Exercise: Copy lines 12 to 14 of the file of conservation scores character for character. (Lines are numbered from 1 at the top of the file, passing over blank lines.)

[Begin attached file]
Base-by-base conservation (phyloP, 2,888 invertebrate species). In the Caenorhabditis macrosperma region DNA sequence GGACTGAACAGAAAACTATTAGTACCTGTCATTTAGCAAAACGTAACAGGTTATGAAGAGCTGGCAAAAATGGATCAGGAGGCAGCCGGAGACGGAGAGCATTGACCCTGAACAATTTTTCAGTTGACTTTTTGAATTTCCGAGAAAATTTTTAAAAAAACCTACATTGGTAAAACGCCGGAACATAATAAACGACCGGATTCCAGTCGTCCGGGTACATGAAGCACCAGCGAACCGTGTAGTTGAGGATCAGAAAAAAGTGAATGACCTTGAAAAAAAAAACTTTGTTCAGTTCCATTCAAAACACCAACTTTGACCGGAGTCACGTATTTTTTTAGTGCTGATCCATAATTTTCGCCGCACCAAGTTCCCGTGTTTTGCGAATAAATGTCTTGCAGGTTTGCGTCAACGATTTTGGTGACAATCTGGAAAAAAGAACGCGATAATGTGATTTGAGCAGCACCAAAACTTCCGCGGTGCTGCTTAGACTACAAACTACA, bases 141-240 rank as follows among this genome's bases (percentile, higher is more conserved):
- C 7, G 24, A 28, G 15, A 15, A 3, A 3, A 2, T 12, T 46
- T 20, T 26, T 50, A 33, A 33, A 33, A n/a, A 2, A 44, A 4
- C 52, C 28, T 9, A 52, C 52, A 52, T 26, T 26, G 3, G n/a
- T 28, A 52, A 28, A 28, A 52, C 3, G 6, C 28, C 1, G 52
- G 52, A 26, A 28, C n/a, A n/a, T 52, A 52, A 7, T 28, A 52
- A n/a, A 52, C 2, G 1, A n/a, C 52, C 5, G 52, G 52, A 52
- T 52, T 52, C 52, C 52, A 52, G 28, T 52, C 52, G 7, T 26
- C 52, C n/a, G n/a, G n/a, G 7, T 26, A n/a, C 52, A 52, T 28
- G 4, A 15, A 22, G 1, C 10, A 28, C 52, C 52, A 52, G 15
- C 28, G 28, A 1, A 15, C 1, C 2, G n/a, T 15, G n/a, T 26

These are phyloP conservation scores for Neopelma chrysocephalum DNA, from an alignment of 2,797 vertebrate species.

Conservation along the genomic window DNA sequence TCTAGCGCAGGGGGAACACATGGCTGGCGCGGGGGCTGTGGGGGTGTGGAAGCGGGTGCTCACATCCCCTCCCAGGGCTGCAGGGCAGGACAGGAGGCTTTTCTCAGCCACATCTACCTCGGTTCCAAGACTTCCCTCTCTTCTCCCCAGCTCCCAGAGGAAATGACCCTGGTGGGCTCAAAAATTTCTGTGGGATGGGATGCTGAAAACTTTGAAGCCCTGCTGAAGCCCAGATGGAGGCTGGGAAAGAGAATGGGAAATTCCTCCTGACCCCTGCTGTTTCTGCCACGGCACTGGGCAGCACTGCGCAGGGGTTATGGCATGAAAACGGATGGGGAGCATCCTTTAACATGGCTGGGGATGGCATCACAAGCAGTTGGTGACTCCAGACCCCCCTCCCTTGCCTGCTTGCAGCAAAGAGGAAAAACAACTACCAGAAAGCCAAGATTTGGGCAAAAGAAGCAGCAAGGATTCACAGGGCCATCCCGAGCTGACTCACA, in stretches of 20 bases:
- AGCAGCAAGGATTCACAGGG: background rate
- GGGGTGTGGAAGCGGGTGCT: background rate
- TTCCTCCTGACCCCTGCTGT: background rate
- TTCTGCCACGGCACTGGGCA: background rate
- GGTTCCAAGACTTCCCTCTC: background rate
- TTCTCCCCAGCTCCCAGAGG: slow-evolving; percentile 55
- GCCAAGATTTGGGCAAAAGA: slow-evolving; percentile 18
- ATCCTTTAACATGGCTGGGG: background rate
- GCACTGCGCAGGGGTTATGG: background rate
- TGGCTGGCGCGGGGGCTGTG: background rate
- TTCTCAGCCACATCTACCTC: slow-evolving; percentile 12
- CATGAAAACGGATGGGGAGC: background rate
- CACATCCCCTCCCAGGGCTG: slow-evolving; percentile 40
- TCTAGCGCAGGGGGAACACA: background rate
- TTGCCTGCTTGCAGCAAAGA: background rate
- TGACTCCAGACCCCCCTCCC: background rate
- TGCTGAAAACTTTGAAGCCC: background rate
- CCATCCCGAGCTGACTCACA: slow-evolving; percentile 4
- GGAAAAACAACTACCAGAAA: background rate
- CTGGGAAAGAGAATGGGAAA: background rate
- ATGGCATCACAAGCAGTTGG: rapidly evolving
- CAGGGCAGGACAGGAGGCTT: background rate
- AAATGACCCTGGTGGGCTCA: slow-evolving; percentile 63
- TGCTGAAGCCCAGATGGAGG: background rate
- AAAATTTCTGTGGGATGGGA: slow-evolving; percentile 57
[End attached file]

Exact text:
These are phyloP conservation scores for Neopelma chrysocephalum DNA, from an alignment of 2,797 vertebrate species.

Conservation along the genomic window DNA sequence TCTAGCGCAGGGGGAACACATGGCTGGCGCGGGGGCTGTGGGGGTGTGGAAGCGGGTGCTCACATCCCCTCCCAGGGCTGCAGGGCAGGACAGGAGGCTTTTCTCAGCCACATCTACCTCGGTTCCAAGACTTCCCTCTCTTCTCCCCAGCTCCCAGAGGAAATGACCCTGGTGGGCTCAAAAATTTCTGTGGGATGGGATGCTGAAAACTTTGAAGCCCTGCTGAAGCCCAGATGGAGGCTGGGAAAGAGAATGGGAAATTCCTCCTGACCCCTGCTGTTTCTGCCACGGCACTGGGCAGCACTGCGCAGGGGTTATGGCATGAAAACGGATGGGGAGCATCCTTTAACATGGCTGGGGATGGCATCACAAGCAGTTGGTGACTCCAGACCCCCCTCCCTTGCCTGCTTGCAGCAAAGAGGAAAAACAACTACCAGAAAGCCAAGATTTGGGCAAAAGAAGCAGCAAGGATTCACAGGGCCATCCCGAGCTGACTCACA, in stretches of 20 bases:
- AGCAGCAAGGATTCACAGGG: background rate